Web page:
For Shields, coastal dishes across nation are tasty lures

September 22, 2004|By ROB KASPER

NAME A STRETCH of North American coastline and a dish served there and chances are good that John Shields has been there, eaten that.

From fresh scallops in New England to plump shrimp on the Gulf Coast to fresh halibut in the Pacific Northwest, Shields has stuck his fork in it. For the past two years, Shields traveled the Atlantic, Pacific and Gulf coasts of the United States gathering recipes and anecdotes to put in his new cookbook, Coastal Cooking With John Shields (Broadway Books, 2004, $32.50). The book is a companion to a series of the same name airing on public television in April 2005.

The other day as I sat with Shields in Gertrude's, the restaurant in the Baltimore Museum of Art that he named in honor of his mother, he took me on a culinary travelogue. At the mention of a particular stretch of coastline, Shields described his "gotta haves," the dishes he has to eat when he visits that region.

When the topic was New England, Shields talked about the region's fresh scallops and its varied recipes for seafood chowder.

"Their chowders are like our crab cakes," said Shields, a 53-year-old native of Baltimore. "Everybody has his chowder recipe. It may only call for one potato less than the other guy's, but it is special."

In the Mid-Atlantic, the blue crab is a must-eat, Shields said. His book contains 13 recipes for crab, including one that stuffs a whole rockfish with shrimp, crab meat and corn bread. In R months, however, his attention shifts to oysters. (Tonight at Gertrude's, he will serve a variety of oyster dishes from the book at Oysterama, a $60-a- ticket book party benefiting the fight against breast cancer.)

During his travels, Shields also dipped down to New Orleans to enjoy the practice of topping sauteed soft crabs with a dollop of bearnaise sauce.

Despite the fact that food of Louisiana has been "discovered" and imitated by the rest of America, the coastal dishes remain undeniably authentic if remarkably rich, he said. "People down there don't forget their old recipes," Shields said. "Whether you go to a shack or Commander's Palace, the old food is treated right. It is their food and they crave it."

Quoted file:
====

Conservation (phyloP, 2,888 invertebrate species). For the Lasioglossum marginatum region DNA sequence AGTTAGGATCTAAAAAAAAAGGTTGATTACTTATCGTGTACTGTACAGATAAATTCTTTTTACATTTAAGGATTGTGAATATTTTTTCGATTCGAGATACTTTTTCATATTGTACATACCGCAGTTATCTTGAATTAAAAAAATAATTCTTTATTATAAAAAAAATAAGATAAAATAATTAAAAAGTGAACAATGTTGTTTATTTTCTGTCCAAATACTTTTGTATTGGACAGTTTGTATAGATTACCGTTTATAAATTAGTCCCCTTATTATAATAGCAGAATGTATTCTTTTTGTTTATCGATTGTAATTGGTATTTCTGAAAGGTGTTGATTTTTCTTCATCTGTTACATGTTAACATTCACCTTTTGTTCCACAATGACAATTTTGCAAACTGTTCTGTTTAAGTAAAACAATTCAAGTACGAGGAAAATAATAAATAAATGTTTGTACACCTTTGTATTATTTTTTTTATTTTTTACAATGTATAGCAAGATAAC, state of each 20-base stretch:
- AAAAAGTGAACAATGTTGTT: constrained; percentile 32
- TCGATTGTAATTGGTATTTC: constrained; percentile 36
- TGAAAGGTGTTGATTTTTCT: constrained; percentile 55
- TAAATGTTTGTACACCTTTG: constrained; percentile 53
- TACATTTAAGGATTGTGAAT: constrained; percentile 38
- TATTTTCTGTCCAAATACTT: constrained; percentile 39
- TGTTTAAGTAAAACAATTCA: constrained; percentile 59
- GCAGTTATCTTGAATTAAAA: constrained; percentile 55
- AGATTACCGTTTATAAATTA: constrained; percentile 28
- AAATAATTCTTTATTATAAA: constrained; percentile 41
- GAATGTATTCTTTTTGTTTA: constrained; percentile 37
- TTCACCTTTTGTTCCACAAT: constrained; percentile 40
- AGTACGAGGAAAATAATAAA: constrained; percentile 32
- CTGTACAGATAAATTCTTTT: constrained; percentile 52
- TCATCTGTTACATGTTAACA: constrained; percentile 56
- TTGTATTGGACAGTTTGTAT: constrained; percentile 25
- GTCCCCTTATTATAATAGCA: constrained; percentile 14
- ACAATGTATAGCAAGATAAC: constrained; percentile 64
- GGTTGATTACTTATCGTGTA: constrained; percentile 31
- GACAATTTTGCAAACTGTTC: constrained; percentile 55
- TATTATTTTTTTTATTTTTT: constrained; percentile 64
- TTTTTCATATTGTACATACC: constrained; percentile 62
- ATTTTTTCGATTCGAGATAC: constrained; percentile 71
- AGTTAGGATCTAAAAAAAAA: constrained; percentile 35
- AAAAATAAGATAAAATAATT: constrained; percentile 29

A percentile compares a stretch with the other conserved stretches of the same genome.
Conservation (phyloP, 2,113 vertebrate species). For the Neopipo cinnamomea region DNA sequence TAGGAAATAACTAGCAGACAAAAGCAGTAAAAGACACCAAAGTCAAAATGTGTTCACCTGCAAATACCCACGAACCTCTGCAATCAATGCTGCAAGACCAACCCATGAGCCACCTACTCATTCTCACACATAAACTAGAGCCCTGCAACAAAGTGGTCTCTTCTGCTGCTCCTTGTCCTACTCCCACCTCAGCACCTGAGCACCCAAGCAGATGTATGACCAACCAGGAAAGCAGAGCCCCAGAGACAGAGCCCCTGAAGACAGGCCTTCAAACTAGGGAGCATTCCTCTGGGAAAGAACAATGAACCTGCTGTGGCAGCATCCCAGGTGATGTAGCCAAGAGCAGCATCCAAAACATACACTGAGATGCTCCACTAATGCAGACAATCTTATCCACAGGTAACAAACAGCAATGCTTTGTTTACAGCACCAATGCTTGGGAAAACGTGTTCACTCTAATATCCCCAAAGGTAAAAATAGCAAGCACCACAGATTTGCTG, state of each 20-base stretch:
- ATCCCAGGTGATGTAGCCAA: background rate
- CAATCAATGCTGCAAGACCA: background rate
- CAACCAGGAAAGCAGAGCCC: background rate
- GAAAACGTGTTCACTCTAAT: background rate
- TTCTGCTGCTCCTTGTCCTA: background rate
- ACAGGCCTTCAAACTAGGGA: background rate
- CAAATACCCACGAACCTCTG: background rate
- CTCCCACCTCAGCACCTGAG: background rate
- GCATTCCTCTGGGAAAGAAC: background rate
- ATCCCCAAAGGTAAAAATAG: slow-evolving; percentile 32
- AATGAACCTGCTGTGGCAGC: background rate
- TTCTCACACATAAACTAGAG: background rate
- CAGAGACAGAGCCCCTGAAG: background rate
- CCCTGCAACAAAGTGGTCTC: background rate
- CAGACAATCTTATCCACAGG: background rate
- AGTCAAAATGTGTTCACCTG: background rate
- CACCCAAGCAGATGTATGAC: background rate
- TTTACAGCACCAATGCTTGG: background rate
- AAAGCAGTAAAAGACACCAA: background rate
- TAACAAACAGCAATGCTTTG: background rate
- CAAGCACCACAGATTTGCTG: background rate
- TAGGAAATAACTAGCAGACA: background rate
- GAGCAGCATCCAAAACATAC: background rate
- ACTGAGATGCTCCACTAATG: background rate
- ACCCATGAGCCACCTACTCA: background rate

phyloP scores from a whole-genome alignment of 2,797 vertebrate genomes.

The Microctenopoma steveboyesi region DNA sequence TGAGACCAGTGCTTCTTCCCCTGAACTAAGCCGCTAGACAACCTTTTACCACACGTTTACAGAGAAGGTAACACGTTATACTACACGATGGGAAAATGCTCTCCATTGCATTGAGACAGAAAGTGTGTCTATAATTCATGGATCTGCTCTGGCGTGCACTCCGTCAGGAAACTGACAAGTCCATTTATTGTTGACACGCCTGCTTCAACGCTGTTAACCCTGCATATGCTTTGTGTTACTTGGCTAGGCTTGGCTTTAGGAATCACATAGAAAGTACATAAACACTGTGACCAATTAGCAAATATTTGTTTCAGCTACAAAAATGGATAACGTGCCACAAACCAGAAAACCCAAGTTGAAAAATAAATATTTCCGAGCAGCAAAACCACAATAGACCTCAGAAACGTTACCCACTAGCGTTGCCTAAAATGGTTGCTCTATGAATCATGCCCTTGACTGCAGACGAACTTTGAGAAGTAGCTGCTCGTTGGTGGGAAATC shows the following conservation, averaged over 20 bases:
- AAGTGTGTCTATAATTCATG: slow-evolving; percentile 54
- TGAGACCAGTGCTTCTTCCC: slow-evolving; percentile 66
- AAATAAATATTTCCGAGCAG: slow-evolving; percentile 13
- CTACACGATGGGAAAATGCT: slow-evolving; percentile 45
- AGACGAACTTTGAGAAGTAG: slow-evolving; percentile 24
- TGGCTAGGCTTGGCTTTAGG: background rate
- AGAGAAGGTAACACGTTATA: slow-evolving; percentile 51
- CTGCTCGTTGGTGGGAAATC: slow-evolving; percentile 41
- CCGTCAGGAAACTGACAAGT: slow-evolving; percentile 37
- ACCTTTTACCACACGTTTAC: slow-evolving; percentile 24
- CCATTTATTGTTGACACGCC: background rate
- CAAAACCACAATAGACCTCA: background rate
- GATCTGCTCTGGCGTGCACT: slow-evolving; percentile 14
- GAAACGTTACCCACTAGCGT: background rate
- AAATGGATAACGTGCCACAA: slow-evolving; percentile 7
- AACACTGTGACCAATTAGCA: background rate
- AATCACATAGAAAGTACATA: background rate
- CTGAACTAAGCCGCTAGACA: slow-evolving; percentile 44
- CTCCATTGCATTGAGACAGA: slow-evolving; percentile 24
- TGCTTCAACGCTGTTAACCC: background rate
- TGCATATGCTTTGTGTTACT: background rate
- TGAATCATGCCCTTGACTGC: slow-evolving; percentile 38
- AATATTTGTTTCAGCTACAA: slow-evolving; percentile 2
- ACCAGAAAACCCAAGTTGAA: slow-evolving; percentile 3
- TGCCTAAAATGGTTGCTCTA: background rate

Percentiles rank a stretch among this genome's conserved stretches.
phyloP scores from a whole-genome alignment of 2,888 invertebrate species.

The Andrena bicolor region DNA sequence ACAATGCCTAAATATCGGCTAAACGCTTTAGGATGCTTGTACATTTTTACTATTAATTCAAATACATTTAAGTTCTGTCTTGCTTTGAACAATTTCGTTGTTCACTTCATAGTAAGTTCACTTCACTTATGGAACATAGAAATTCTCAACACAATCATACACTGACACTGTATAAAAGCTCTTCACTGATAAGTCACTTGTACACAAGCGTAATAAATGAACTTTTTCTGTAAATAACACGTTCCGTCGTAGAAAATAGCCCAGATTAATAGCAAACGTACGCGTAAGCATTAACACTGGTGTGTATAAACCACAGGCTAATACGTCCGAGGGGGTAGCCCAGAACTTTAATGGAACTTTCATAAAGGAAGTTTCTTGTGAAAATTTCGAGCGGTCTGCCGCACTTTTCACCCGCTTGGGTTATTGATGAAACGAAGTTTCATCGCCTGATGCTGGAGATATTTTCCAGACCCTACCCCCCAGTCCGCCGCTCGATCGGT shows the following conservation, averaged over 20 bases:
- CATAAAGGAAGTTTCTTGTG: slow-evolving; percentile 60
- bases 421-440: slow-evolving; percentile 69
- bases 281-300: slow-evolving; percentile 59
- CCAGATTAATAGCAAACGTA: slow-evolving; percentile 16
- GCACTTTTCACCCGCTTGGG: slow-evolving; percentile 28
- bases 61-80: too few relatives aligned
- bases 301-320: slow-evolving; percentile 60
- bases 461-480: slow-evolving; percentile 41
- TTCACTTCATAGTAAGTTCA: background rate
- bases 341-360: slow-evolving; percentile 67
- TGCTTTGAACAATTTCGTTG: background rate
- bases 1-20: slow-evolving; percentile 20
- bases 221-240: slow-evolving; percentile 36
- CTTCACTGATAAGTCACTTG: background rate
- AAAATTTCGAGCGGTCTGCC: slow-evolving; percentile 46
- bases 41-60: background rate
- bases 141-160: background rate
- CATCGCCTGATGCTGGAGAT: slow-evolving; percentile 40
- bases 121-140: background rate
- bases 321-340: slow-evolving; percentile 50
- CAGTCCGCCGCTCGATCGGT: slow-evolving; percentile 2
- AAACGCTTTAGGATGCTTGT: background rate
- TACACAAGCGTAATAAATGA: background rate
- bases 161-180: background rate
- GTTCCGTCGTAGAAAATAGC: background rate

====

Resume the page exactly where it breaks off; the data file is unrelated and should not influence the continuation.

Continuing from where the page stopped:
In Florida, Shields feasted on fare on both coasts, the Atlantic and the Gulf. In Miami, he was introduced to Haitian-style flounder. Cooked with lime juice, garlic, tomatoes, orange juice and peppers, this ordinarily bland fish became lively, he said.

The shrimp of the Gulf Coast are exceptionally plump and flavorful, perhaps the best in the nation, Shields said. In Punta Gorda, Fla., he found folks who had the delightful habit of cooking these shrimp by dropping them in warm creole sauce.

Shields lived in San Francisco from 1978-1996 and became acquainted with abalone, and other once-plentiful local seafood. On more recent visits to California he was impressed with wild salmon dishes in restaurants and he was reunited with an old friend, the fish taco sold by street vendors.

In the Pacific Northwest, there are many fans of wild salmon, but folks also look forward to the arrival of fresh halibut.

"There were signs in Portland [Ore.] saying, `The halibut are coming,' " Shields said. "It reminded me of Danny's [a former restaurant on Charles Street in downtown Baltimore] that used to put signs up announcing the whales [giant soft crabs] are coming."

One recent spring when Shields was in Portland visiting his sister, he behaved like a local. He stood in line to buy fresh halibut. Then he and his sister took the fish home and cooked it with fresh peas and fennel butter sauce.

The trick to preparing halibut, he said, is not to overcook it. "It dries out very easily," he said.

But the best way to enjoy halibut, like many of the dishes in his new book, Shields said, is to visit the region they call home, and enjoy them a few hours after they get off the boat.

Halibut With Herbed Fennel Butter and Sweet Peas

Serves 4

PEAS:

1 cup fresh or frozen sweet peas

pinch of salt

1 tablespoon unsalted butter, softened

1 teaspoon finely chopped fennel leaves

1 teaspoon fresh lemon juice

HERBED FENNEL BUTTER SAUCE:

8 tablespoons (1 stick) unsalted butter, cut into small pieces (divided use)

1 tablespoon minced garlic

1 tablespoon minced shallots

1/2 cup minced fennel bulb

1 teaspoon finely chopped thyme

1 teaspoon finely chopped tarragon

1 large tomato, cored and diced

3/4 cup fish stock (or chicken bouillon)

1/4 cup dry white wine

6 tablespoons heavy whipping cream

FISH:

4 tablespoons olive oil

4 halibut fillets, 6 ounces each

kosher salt

freshly ground black pepper

For the peas: Blanch peas in a pot of boiling, salted water for about 2 minutes. Remove them and put them in ice water to stop the cooking process. Save cooking water. Drain peas and set aside.

For the sauce: In a small saucepan, melt 2 tablespoons of the butter and saute the garlic, shallots, fennel, thyme and tarragon, cooking over low heat for 3 to 4 minutes, stirring often.

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